Fuji X100S instead, or the Olympus OM-D if I wanted interchangeable lenses.

    The truth is, I am 'married' to Canon due to the relatively large
    investment in lenses accumulated over 15+ years.

    N.F.
     
    Nick Fotis, May 14, 2013
    #4
  5. RichA

    philo  Guest

    On 05/14/2013 08:12 AM, Nick Fotis wrote:

    Correct...it's a good lens but not top-of-the line by any means.
    I bought it with my 35mm Rebel and have kept it all along.
    It's now on it's 3rd camera.

    Some day I hope to buy a top-line lens for the camera...but the shots I
    get with this lens are so good, I am in no rush to get another lens.


    usually I prefer using the
     
    philo , May 14, 2013
    #5
  6. RichA

    RichA Guest

    If you are a died-in-the-wool DSLR'er, you wouldn't buy a mirrorless
    except (perhaps) as a portable body. However, people who LIKE
    mirrorless cameras won't buy it because of the fixed lens. At least
    Canon's "M" which looks superficially similar can change lenses.
     
    RichA, May 15, 2013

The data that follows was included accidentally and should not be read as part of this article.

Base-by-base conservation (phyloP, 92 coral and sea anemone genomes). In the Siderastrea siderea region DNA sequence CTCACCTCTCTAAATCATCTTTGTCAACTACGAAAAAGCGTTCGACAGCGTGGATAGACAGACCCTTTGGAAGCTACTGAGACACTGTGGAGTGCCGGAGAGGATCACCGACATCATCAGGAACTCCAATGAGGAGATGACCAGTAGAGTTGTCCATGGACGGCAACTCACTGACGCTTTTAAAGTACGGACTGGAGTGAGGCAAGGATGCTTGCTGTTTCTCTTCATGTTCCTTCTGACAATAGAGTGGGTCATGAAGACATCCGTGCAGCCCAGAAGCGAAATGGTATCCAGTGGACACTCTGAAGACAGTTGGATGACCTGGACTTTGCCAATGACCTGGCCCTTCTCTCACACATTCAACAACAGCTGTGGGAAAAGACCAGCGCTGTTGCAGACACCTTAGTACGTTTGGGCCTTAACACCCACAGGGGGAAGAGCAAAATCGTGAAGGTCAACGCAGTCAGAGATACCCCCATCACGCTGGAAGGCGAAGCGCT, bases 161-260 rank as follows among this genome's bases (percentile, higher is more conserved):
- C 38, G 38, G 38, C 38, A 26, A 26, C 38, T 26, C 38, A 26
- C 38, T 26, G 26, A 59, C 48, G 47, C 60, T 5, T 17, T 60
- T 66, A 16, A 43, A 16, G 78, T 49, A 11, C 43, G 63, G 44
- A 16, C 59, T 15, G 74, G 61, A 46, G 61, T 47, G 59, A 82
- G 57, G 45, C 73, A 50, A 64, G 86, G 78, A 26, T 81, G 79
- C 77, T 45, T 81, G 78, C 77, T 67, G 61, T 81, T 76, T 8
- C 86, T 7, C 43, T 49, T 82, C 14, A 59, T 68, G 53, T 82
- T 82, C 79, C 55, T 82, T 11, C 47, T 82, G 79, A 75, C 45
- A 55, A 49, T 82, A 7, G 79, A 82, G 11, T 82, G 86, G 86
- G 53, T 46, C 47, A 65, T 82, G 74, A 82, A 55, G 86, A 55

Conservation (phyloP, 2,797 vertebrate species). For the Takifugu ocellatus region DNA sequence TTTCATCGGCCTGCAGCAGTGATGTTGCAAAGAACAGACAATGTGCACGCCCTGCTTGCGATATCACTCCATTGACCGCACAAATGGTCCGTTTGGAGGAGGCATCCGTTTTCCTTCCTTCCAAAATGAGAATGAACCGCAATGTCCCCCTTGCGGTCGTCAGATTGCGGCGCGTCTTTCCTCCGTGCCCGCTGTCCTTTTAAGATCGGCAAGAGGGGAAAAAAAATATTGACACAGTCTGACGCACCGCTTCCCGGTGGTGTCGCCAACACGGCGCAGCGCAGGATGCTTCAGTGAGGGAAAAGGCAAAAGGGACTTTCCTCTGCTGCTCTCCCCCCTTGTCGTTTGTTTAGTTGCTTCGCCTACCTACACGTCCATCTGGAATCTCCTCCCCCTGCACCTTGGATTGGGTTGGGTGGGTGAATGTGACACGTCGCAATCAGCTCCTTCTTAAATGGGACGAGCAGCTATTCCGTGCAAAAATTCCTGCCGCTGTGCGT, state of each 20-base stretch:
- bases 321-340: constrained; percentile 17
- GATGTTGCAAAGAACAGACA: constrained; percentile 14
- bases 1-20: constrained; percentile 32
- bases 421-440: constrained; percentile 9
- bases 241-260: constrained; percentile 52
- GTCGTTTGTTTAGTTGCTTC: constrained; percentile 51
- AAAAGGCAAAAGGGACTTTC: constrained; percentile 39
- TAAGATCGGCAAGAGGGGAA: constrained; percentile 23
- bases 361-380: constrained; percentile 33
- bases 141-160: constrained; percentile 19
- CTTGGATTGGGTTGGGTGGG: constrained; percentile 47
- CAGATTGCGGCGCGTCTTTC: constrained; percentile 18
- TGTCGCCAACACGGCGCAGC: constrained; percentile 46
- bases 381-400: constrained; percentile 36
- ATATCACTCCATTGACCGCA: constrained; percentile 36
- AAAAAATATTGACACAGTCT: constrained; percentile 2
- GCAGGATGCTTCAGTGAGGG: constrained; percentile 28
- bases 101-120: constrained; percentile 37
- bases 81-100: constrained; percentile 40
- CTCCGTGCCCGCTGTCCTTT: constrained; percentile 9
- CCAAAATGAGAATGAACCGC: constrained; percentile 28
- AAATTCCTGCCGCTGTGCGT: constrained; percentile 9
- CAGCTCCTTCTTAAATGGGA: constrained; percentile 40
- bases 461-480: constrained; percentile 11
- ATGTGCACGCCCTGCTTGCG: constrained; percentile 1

#6
  7. RichA

    RichA Guest

    Whatever anyone says, an LCD in anything brighter than cloudy
    conditions is just plain HORRIBLE to use. And since LCD's can't be
    diopter corrected like EVF's and DSLR optical viewfinders, 50% of the
    population have to wear glasses if they intend to do any manual
    focusing.
     
    RichA, May 16, 2013
    #7
  8. I'm glad to see I am not alone in having difficulties with an LCD
    display out of doors. Judging by the lack of optical viewfinders in less
    expensive cameras, I thought I might be handicapped :)
     
    James Silverton, May 16, 2013
    #8
  9. RichA

    Guest Guest

    oh yes they can, with focus confirmation, focus peaking or just zooming
    into the image 100%, and at lower light levels too.

    or let the camera do the focusing, which can do a better job and faster.
     
    Guest, May 16, 2013
    #9
  10. RichA

    Guest Guest

    why not use the camera's focus confirmation?
     
    Guest, May 16, 2013
    #10
  11. RichA

    Paul Ciszek Guest

    An LCD viewfinder, like the one that comes standard with the Olympus OM-D
    and can be bought as an accessory for other Olympus u4/3 cameras, has an
    eyecup you can mash against your face to solve this problem, just like a
    DSLR. There is also has a little knurled wheel for diopter correction.
    I'll conceed the manual focusing woes, but there are workarounds, such
    as magnifying a portion of the image while focusing.